A Backlash to Advertising in Age of Anything Goes the Flap over Latest Calvin Klein Ads May Be a Response to Commercial'excesses.'

Article excerpt

Towering above Times Square, a huge billboard sits cloaked in white canvas. Behind the cover is a picture of two little children in their underwear, standing on a couch, grinning and clowning around.

It's the centerpiece of the ad campaign Calvin Klein pulled last week after critics complained it bordered on the pornographic and could encourage pedophilia.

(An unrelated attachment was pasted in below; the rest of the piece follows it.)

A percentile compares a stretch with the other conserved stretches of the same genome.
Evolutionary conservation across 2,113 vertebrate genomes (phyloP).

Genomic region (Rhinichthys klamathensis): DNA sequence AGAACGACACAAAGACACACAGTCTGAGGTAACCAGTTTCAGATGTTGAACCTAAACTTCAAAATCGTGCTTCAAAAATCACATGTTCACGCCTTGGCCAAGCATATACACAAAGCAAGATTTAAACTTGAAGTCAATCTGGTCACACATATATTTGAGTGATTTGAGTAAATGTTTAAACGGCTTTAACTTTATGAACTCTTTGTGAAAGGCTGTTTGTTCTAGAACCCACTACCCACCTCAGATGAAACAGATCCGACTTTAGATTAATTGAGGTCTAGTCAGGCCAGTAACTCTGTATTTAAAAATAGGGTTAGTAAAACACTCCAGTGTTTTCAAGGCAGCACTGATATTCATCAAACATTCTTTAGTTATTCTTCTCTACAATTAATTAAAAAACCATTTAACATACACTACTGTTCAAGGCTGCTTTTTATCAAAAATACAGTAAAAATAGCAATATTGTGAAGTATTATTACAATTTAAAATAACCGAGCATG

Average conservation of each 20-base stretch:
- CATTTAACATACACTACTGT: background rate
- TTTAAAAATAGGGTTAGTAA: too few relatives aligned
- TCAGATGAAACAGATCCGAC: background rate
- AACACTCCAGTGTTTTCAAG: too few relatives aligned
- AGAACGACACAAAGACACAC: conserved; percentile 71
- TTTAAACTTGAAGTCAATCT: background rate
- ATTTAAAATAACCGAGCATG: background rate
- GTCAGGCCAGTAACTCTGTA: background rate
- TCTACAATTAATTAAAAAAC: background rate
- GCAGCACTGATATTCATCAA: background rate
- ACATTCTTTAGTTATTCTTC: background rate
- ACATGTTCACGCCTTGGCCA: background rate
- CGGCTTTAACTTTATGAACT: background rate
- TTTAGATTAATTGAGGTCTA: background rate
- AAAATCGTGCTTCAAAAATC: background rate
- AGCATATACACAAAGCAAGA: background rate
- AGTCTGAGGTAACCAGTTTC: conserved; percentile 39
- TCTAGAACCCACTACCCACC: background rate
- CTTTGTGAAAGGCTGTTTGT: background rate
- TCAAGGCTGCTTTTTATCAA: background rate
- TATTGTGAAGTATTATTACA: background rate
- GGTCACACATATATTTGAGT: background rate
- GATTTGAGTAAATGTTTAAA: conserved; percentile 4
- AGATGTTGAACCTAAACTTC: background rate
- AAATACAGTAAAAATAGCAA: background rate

On the surface, the controversy appeared to be a clash between outraged religious conservatives and the bold, edgy fashion designer who's known for pushing the bounds of sexuality and taste in advertising. But many social critics say the ad and ensuing controversy illustrate a deeper phenomenon: an increasingly aggressive commercialization. From explicit sexual imagery to pictures that evoke tender emotions, such as happy kids at home romping around in their underwear, almost anything goes if it can help sell a product. With the average American now exposed to 3,000 advertising images every day, ad designers perceive a need to shock, stand out, and grab consumers in new ways. Indeed, advertising executives have even co- opted the counter-culture, trying to capitalize on the spirit of the rebel and the nonconformist in their bid to sell products. "It sounds like Calvin Klein is being scapegoated for the general excesses of our commercial culture," says Mark Crispin Miller, a professor of media studies at New York University. "I don't simply mean the near nudity or sexual innuendo; I mean the intensifying emphasis on shock value and the sheer omnipresence of advertising. What's immoral is not necessarily {advertising's} occasional lapse in taste, but its reduction of all of life to ... pursuit of fulfillment in mere products." The controversy prompted Mr. Klein to cancel the unveiling of the billboard in Times Square, and he decided not to send the children to a promotional appearance scheduled at Macy's last Thursday. But he went ahead with an appearance by supermodel Christy Turlington. Many of the people waiting in line to get her autograph had seen the controversial ads the day before in The New York Times and several magazines. While only one person agreed that the photos of the children verged on pornography, a few thought they were "creepy." But most people saw no problem with the pictures, thinking they were sweet and playful, and likening them to family snapshots. Still, many of them also believed the pictures could be seen as questionable when viewed in the context of the larger advertising culture. "I can see how a concerned parent might see it as child pornography, considering what's going on the Internet and all," says Lolly Enriques, a student at Fordham Law School here. "But I'm not a pedophile, so I just see it as innocent children. …